M1_num_ratings as count(~rated)
    ~rated @facets(B as rating)
    M1_ratings_sum as sum(val(B))
    M1_avg_rating as math(M1_ratings_sum / M1_num_ratings) # 2
    M1_num_gen as count(genre)                             # 3

    M1_genres as genre {
      ~genre { # 4
        # M2 -- movies reached here share a genre with the initial movie

        # normalize the M1 count and average to account for multiple paths
        M1_norm_avg as math(M1_avg_rating / norm)
        num_genN as math(M1_num_gen/norm)              # 5
        genint as count(genre @filter(uid(M1_genres))) # 6

        score as math((genint + (M1_norm_avg * M2_avg_rating)) /
          (sqrt(num_genN + (M1_norm_avg*M1_norm_avg)) *
          sqrt(M2_num_gen + (M2_avg_rating*M2_avg_rating))))    # 7

      }
    }
  }

  similarMovies(func: uid(score), first:20, orderdesc: val(score)) { # 8
    name
    val(score)
  }
}

The query works as follows.

  1. We are going to need to normalize some results, so begin by setting norm to 1.
  2. Find the average rating for movie $M_1$.
  3. Count the genres for $M_1$.
  4. Follow genre paths to find all movies $M_2$ that share a genre with $M_1$.
  5. We may have reached this $M_2$ via multiple genre paths and the values from # 2 and # 3 would have accumulated for each path, so normalize back to the originals.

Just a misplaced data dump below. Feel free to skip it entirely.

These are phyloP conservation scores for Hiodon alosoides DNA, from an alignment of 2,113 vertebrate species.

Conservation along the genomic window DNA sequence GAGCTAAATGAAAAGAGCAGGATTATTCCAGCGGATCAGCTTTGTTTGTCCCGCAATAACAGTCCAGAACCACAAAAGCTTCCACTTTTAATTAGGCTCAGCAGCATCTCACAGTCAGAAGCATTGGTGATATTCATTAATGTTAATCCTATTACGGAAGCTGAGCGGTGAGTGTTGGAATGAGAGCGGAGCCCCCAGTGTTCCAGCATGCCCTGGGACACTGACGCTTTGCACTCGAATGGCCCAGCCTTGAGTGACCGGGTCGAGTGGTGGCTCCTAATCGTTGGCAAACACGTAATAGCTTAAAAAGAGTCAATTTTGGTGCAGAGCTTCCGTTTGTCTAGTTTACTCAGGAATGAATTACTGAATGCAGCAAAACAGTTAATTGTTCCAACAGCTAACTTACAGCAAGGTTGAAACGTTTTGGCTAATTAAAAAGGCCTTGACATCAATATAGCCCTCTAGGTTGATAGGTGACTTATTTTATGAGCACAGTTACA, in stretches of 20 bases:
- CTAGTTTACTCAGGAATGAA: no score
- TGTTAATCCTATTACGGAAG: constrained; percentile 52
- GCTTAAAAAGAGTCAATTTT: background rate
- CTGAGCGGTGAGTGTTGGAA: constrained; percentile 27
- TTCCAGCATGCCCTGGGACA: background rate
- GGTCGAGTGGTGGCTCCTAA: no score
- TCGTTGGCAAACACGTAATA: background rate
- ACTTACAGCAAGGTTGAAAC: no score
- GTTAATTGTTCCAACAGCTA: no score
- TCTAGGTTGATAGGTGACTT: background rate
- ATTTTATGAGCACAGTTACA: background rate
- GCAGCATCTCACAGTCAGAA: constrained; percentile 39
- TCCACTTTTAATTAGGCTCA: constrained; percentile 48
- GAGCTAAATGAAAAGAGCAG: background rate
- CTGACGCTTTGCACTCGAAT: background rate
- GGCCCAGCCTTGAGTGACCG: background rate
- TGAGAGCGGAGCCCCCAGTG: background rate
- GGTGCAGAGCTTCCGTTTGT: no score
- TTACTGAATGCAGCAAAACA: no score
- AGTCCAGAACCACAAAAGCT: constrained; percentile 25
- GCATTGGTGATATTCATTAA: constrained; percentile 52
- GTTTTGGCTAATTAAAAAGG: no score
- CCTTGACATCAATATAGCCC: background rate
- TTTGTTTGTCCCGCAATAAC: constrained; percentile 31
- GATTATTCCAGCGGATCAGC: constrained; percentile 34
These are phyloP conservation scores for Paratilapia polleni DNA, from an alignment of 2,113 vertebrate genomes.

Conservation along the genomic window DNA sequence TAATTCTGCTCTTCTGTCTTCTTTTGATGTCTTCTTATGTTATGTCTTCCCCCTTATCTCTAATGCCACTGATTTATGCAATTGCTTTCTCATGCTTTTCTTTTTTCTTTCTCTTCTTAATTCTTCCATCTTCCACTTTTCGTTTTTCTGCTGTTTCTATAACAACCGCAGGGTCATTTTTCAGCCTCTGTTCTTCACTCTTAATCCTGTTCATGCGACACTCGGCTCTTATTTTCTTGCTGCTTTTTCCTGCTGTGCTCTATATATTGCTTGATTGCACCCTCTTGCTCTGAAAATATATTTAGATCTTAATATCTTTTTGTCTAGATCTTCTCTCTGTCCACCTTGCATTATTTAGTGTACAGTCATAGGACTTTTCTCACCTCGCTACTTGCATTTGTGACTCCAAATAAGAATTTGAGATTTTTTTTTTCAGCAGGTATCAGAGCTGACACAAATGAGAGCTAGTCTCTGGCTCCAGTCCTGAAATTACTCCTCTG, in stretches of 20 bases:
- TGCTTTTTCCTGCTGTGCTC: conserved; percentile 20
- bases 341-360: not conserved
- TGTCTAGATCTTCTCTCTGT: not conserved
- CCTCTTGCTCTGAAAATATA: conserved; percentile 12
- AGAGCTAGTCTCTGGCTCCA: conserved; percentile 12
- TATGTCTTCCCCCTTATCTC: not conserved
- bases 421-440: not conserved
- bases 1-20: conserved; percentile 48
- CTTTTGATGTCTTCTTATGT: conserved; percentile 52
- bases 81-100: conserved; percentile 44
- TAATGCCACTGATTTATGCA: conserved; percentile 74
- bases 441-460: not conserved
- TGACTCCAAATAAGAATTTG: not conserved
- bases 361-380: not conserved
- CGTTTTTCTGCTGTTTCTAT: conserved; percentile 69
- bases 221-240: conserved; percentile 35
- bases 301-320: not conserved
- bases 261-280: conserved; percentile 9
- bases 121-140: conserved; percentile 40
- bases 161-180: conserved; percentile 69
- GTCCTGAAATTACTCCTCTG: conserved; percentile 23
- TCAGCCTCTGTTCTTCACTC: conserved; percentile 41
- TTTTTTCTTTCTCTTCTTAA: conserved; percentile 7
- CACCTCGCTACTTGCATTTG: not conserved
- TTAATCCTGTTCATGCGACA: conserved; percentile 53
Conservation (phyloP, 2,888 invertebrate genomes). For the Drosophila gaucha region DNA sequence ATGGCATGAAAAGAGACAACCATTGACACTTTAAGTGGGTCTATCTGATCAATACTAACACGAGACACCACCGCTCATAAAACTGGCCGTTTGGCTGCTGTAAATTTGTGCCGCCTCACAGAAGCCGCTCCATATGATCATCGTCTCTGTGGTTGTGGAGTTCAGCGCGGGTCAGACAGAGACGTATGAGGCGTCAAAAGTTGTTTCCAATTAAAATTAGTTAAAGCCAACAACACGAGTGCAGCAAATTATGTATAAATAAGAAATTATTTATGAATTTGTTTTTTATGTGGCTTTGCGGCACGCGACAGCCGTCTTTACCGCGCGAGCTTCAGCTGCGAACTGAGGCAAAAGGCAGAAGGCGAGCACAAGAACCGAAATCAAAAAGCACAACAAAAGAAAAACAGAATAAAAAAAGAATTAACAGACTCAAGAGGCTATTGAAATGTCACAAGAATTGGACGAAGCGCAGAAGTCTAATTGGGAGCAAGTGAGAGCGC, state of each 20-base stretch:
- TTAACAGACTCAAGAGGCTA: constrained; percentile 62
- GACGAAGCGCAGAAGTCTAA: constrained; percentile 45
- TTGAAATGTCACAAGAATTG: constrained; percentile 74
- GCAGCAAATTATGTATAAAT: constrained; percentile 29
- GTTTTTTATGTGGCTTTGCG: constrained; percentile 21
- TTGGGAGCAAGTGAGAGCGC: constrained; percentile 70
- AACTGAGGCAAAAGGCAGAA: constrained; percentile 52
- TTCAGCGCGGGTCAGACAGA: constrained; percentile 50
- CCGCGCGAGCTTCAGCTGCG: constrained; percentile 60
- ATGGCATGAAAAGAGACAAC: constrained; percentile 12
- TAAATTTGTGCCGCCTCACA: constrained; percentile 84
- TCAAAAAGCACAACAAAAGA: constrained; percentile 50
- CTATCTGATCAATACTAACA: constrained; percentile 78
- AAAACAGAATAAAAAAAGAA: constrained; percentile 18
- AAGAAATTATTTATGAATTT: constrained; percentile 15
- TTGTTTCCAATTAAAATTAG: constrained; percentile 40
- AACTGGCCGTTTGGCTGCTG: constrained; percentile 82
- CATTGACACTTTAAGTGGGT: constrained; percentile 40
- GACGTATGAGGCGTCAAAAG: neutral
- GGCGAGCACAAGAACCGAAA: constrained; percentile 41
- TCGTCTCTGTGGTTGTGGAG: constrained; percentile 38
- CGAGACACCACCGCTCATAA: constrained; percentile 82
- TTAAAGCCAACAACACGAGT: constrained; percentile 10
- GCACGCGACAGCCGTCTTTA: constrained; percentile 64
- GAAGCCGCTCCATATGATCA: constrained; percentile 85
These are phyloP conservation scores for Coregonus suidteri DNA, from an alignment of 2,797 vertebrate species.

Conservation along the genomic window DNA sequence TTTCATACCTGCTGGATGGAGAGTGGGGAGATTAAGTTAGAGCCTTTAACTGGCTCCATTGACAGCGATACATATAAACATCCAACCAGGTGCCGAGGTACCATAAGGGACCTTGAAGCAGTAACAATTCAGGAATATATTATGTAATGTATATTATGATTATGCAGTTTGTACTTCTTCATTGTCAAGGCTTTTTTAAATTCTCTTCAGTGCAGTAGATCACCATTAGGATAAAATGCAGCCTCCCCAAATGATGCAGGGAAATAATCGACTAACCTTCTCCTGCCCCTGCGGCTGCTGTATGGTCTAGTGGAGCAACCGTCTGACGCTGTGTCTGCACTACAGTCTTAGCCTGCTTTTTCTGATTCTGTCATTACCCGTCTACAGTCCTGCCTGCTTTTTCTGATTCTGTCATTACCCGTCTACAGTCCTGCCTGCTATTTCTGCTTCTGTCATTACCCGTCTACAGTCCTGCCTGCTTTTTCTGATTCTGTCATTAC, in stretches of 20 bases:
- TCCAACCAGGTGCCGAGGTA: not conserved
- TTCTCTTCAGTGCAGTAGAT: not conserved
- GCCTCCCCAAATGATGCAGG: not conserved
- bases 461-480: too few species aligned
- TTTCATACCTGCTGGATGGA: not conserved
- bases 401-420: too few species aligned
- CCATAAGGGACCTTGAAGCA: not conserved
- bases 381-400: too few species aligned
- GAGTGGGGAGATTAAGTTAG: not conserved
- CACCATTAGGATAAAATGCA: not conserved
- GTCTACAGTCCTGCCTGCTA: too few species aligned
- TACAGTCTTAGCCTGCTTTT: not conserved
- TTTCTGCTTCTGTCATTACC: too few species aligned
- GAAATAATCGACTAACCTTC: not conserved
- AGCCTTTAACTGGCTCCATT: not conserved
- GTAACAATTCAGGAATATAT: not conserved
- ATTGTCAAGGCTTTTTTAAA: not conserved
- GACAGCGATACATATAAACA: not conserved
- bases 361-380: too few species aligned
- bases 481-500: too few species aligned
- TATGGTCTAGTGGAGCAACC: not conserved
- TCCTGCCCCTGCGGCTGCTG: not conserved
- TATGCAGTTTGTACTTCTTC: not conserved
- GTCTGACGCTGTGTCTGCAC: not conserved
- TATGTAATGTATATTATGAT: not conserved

6. Find the number of intersecting genres.
  7. Apply the cosine distance formula — score is thus a map for each $M_2$ to the cosine distance between $M_1$ and $M_2$.
  8. Filter out the movies that were closest (had cosine closer to 1, and thus lowest angle)

We searched again for the “The Shawshank Redemption” and got these results.

{
    "similarMovies": [
        {
            "name": "Shawshank Redemption, The (1994)",
            "var(score)": 1.0
        },
        {
            "name": "Anna (1996)",
            "var(score)": 0.999997
        },
        {
            "name": "Some Mother's Son (1996)",
            "var(score)": 0.999997
        },
        {
            "name": "12 Angry Men (1957)",
            "var(score)": 0.999988
        },
        {
            "name": "Bitter Sugar (Azucar Amargo) (1996)",
            "var(score)": 0.999985
        },
        {
            "name": "Citizen Kane (1941)",
            "var(score)": 0.999971
        },
        {
            "name": "To Kill a Mockingbird (1962)",
            "var(score)": 0.999971
        },
        {
            "name": "One Flew Over the Cuckoo's Nest (1975)",
            "var(score)": 0.999971
        },
        {
            "name": "Pather Panchali (1955)",
            "var(score)": 0.999965
        },
        {
            "name": "Good Will Hunting (1997)",
            "var(score)": 0.999958
        }
    ]
}

We didn’t filter out “The Shawshank Redemption” and thus it comes back as the top result — it has an angle of 0 with itself. Following that the query returns the results that cosine difference calculates as most similar.

With that, we conclude this post. In this post, we showcased Jaccard distance, a variation of Jaccard, and finally Cosine distance. That’s three content-based filtering distance metrics and queries for them in Dgraph. The variables and math function in Dgraph allow us to encode the metrics directly in the query.

In the next post, we’ll take a look at collaborative filtering. We’ll also look at making recommendations for Stack Overflow and how to build a scalable recommendation engine for big graphs.